- The government’s post-award reaction to non-compliance with this condition, both to all cases and this case in particular;
- The non-compliance with the condition was minor or substantial.
Facts as Alleged by the Government
Lee Strock owns Strock Contracting. Several years ago, he met Terry Anderson, a service-disabled veteran. They formed a new company called Veteran Enterprises Company, Inc. (VECO). Anderson was the president with a 51% share, and Strock was the vice-president with 30% ownership. VECO applied for and was recognized by Veteran Affairs as an SDVOSB. The company then applied for government contracts reserved for those businesses that were SDVOSBs. From 2008 to 2013, the government awarded VECO over $21 million in contracts that had been set aside for SDVOSBs.
VECO allegedly was a sham, as Terry’s Anderson’s ownership and control only existed on paper. According to the allegations in the Complaint, he:
- Had no role in deciding which contracts to bid on;
- Had no access to payroll records;
- Made no decisions about hiring or firing;
- Had no access to VECO’s email system, even though the default was for his name to be identified as the sender;
- Only occasionally attended meetings;
- Had no key to the building where VECO had its offices; and
- Never received more than five percent of the profits.
In other words, Strock controlled VECO, and Anderson’s only contribution was his injuries in the line of service – not in any business-related capacity.
The Appeals Court’s Analysis
The Second Circuit applied the facts to the law, and for the first materiality factor, whether the government expressly identified SDVOSB as a condition to awarding the contract, it found in strong favor of materiality. That is because the benefits, i.e., the government contracts, that flowed to VECO had everything to do with its claimed status as a SDVOSB.
With regard to the second factor, the Second Circuit was not impressed with the governments’ post-award reaction to non-compliance. The government never (i) refused to pay VECO, (ii) suspended its contracts, or (iii) removed it from consideration for future contracts. It merely alleged it might have done any of these actions if it had known of the scam. The court was not persuaded by what might have been done, only by what was actually done – which was nothing. The court found this to be “only weak support for a finding of materiality.”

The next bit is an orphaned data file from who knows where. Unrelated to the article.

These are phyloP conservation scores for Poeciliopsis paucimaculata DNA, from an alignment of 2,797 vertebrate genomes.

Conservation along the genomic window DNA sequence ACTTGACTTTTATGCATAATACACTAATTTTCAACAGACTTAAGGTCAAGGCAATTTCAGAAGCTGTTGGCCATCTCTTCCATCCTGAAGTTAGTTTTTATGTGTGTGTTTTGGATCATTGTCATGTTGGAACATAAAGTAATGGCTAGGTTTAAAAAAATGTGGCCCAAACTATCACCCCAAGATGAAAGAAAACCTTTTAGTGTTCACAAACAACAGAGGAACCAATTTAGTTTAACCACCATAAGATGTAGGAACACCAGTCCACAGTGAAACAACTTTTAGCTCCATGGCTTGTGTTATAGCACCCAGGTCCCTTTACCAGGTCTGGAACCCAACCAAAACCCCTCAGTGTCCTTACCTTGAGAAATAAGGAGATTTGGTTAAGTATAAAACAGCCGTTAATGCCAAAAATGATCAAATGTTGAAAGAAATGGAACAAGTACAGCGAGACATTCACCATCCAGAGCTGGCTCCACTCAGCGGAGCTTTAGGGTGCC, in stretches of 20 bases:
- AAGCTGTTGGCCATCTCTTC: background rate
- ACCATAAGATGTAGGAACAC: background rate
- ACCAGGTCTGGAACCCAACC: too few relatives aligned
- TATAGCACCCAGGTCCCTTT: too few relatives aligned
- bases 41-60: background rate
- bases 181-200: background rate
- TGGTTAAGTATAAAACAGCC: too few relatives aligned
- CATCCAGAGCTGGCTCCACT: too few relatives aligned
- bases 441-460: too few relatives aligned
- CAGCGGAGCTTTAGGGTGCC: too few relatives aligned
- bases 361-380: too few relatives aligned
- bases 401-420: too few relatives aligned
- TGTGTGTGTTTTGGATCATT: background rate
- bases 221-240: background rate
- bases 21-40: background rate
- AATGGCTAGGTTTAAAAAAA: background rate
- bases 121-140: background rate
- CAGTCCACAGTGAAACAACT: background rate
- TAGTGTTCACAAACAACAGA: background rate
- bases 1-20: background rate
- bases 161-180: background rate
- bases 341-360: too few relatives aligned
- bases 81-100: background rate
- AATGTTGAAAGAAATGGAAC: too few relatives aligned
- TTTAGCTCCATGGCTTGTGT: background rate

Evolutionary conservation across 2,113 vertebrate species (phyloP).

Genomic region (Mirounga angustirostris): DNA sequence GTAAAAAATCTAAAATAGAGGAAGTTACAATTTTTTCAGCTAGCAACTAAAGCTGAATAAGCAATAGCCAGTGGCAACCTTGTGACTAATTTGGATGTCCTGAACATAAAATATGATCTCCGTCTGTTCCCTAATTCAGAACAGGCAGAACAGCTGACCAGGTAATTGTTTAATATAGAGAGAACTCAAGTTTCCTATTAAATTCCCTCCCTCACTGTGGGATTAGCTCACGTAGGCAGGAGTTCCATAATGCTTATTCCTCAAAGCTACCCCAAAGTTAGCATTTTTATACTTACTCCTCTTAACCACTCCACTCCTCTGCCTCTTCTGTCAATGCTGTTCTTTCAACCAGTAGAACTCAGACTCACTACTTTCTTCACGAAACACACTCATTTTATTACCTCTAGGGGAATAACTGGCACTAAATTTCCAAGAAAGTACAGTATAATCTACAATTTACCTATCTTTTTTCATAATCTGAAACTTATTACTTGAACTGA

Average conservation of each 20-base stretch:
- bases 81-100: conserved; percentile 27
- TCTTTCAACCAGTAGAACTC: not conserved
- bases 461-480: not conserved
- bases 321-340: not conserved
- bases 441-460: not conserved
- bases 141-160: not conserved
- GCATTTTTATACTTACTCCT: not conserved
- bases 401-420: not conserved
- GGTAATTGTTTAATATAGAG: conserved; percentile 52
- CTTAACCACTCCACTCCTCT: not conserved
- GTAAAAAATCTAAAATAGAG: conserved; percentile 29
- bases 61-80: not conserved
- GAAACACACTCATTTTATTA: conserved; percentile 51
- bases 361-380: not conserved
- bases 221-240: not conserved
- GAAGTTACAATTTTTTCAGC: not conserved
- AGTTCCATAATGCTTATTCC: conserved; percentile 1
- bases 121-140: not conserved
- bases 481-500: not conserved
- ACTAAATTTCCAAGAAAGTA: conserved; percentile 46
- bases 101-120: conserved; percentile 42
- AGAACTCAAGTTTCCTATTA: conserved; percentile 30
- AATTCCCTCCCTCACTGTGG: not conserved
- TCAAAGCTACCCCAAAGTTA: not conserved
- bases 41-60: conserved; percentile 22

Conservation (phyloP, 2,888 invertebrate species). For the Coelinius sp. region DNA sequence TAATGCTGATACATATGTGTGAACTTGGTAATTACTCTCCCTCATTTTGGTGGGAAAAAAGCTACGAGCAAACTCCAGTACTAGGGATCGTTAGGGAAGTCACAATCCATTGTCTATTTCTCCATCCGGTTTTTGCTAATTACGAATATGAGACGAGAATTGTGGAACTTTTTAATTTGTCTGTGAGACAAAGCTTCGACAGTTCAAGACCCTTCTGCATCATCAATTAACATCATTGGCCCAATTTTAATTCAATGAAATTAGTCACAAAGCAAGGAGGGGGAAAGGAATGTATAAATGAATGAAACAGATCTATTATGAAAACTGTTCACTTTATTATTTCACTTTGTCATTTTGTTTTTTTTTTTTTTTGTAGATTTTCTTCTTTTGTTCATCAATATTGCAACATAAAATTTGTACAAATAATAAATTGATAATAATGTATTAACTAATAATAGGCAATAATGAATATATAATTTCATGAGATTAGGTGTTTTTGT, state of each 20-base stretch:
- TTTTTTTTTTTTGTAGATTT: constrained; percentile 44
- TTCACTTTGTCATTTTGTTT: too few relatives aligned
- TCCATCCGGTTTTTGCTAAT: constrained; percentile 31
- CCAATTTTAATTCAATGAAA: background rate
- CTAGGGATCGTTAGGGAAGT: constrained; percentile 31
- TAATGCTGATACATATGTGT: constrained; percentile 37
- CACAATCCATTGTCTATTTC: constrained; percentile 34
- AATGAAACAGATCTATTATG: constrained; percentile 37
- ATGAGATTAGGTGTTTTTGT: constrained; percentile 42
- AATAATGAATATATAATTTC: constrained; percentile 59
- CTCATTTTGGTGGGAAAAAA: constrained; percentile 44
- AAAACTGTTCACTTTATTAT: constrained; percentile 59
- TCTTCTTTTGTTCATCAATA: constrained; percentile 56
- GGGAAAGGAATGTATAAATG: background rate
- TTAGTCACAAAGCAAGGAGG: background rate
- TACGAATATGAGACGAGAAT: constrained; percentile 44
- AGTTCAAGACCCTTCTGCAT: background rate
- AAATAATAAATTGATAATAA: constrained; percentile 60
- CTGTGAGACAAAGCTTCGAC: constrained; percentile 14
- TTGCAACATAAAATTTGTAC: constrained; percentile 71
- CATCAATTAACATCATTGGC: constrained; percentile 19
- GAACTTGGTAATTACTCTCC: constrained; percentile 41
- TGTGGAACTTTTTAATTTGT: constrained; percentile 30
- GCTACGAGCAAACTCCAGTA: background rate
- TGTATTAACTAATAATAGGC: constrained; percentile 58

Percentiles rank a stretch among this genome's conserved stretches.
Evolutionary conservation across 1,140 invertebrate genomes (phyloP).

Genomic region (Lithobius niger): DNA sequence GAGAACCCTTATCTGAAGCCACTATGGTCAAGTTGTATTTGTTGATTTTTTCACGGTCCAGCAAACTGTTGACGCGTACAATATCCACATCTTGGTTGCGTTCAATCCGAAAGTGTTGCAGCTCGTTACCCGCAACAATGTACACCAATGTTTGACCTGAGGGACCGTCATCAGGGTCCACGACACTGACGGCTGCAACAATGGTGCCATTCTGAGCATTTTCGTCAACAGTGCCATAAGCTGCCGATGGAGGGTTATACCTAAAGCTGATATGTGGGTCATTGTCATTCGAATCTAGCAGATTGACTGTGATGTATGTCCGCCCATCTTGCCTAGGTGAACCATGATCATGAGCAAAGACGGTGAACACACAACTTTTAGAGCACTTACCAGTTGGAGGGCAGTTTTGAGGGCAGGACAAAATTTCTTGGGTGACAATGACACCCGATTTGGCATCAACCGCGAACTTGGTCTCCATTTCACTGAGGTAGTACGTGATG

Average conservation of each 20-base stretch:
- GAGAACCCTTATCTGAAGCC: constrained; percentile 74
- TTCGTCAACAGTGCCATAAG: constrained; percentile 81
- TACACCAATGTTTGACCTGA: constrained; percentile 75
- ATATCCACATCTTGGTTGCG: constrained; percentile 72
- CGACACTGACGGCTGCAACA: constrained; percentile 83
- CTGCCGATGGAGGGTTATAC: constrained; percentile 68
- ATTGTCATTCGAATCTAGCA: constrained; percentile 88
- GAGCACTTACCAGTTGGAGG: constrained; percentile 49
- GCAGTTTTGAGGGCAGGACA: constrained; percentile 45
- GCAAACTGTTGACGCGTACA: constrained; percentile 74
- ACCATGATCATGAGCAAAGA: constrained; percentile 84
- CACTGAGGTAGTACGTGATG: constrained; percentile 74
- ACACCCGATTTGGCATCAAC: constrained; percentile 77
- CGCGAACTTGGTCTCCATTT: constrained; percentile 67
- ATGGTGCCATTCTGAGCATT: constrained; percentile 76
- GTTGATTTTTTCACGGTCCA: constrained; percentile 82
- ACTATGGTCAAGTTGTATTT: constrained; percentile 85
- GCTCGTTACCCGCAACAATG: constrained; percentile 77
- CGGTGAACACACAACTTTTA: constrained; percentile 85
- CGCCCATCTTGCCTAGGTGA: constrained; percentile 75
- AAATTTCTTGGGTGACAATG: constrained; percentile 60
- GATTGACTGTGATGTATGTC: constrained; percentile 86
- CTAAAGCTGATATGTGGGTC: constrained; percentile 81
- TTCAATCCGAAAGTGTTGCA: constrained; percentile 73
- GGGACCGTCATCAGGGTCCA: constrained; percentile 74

The third factor was whether VECO’s non-compliance with the requirement to be an SDVOSB was minor or substantial. The Second Circuit acknowledged the government’s argument that being an SDVOSB is “at the very heart of the SDVOSB statutory and regulatory regime.” It found VECO’s sham company to be a substantial non-compliance. This, too, weighed heavily in favor of materiality.
The Court’s Ultimate Decision
Given its analysis above, the court had two factors weighing significantly in favor of materiality and one that weakly supported it. It therefore concluded that VECO’s claim that it was an SDVOSB was a material misrepresentation within the meaning of the False Claims Act.
The Second Circuit held that a company’s claim to be an SDVOSB – when, in fact, it is not – is a material misrepresentation under the False Claims Act. It’s a common sense result. The bottom line is that if a healthcare organization makes misrepresentations that go to the essence of its status when applying for Medicare reimbursement, that misrepresentation is likely to be material.
If you have further questions on this or any Healthcare Fraud subject, please contact the Whistleblower Firm – Nolan Auerbach & White, LLP. We have the experience and resources to protect Healthcare Fraud whistleblowers. Contact us online, or by calling 800-372-8304 today.